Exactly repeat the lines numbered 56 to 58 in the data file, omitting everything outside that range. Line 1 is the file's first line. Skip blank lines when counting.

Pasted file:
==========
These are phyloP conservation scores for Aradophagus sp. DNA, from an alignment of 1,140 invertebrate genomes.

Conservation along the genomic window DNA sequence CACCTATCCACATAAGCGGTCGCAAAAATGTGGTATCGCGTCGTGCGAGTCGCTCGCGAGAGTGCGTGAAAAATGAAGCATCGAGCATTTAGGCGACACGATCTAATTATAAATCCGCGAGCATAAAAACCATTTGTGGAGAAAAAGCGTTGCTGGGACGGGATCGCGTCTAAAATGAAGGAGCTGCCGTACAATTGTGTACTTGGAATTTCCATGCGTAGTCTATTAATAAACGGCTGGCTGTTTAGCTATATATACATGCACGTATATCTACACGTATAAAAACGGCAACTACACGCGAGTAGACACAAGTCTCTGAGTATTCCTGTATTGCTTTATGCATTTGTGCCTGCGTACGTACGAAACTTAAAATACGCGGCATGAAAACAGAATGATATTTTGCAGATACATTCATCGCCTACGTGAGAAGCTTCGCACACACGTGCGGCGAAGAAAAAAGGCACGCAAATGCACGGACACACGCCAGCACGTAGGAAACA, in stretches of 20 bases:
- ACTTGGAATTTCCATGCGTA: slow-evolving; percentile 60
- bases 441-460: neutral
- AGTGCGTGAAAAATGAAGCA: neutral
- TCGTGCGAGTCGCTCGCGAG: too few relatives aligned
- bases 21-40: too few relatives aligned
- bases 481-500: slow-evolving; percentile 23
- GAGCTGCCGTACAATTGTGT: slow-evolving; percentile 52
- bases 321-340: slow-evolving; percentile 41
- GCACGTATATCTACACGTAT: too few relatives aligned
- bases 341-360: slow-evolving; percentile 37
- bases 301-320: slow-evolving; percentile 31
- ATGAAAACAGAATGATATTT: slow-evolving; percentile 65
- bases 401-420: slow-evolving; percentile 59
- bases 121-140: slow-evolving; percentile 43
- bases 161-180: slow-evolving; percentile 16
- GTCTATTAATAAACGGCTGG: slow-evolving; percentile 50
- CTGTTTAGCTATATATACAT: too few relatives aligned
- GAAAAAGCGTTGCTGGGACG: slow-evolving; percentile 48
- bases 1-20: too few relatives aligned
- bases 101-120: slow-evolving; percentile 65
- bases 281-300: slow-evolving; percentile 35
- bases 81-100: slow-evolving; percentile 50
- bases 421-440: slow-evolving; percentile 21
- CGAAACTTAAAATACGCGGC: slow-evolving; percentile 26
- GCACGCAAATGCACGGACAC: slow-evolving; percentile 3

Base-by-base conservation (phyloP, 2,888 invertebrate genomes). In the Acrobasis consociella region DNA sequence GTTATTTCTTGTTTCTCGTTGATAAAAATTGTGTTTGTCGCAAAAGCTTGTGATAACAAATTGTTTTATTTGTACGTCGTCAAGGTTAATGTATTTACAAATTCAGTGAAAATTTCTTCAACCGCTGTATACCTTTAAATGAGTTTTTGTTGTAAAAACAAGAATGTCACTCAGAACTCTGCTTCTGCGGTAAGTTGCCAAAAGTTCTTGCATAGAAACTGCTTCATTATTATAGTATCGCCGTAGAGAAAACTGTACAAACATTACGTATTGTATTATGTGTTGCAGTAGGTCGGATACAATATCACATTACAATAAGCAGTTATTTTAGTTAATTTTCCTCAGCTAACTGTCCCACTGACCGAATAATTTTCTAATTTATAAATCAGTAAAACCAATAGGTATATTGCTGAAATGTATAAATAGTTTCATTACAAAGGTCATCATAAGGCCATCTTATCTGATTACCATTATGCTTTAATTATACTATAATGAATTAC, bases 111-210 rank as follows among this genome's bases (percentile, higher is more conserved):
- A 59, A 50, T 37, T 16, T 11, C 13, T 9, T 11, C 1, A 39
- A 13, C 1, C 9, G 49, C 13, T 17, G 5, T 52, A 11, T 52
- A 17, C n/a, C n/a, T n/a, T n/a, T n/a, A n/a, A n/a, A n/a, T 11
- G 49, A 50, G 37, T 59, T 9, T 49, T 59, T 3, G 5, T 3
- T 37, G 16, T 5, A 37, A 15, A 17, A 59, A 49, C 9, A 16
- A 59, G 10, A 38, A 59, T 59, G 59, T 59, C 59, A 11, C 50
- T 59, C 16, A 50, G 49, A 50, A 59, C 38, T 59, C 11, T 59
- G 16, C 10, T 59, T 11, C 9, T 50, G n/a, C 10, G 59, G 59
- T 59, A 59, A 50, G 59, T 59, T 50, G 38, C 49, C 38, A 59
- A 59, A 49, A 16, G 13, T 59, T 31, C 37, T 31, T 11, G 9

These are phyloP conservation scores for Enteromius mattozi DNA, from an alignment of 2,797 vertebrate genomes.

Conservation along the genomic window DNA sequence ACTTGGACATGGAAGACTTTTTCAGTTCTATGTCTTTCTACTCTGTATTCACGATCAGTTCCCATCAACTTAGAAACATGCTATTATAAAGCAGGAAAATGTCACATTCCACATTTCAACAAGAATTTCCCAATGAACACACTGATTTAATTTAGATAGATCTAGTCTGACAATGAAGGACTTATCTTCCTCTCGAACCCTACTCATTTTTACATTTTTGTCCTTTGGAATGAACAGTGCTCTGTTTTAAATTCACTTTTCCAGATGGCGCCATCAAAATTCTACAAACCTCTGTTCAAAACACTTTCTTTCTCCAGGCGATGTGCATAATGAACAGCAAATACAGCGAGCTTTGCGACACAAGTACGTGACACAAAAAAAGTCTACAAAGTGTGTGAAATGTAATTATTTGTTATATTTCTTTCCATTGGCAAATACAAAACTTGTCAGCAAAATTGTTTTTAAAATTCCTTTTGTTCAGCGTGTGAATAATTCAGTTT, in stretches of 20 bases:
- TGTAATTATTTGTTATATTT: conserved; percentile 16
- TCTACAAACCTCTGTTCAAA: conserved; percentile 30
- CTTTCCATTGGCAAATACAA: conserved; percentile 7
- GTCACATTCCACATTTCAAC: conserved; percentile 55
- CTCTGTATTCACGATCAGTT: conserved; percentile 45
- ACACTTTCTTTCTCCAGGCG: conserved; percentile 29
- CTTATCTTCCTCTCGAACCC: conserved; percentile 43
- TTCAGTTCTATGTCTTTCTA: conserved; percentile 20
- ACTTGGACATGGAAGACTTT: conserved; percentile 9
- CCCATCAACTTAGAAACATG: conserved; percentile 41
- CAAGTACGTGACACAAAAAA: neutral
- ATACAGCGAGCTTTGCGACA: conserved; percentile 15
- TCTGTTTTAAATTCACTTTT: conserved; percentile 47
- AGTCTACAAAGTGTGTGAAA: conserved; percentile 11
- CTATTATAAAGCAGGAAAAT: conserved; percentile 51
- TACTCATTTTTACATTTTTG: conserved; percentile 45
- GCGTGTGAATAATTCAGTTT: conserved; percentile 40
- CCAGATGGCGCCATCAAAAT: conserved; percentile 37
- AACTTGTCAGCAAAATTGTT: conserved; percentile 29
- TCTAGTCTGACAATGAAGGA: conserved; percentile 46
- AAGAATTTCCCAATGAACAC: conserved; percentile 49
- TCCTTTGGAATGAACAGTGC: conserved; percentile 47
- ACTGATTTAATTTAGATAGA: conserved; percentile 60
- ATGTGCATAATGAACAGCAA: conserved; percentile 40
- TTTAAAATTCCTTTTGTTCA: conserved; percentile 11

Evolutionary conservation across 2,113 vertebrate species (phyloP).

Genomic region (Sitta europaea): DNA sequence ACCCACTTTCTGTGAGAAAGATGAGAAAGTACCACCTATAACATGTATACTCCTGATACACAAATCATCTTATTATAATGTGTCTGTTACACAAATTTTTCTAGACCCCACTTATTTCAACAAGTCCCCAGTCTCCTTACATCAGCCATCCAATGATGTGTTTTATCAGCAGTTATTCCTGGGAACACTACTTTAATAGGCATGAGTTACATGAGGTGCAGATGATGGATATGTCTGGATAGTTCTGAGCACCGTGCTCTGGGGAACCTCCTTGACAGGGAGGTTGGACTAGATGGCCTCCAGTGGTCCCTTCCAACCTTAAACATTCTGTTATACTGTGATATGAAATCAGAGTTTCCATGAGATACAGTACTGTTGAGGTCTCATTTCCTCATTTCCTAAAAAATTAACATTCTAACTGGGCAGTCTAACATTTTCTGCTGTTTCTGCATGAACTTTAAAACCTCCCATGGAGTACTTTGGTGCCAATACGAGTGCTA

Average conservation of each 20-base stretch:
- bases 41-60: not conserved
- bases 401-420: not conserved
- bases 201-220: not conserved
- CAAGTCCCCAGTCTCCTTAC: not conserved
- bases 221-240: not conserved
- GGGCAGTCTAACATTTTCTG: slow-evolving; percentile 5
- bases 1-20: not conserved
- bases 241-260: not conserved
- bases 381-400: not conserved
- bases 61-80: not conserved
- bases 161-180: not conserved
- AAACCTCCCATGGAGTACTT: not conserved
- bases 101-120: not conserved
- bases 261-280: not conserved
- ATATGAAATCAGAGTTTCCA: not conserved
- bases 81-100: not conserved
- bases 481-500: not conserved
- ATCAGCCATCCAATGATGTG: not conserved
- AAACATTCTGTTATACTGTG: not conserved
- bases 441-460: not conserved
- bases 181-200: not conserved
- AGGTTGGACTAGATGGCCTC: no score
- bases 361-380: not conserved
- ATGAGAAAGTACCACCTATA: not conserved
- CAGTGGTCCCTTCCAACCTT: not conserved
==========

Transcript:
- TACTCATTTTTACATTTTTG: conserved; percentile 45
- GCGTGTGAATAATTCAGTTT: conserved; percentile 40
- CCAGATGGCGCCATCAAAAT: conserved; percentile 37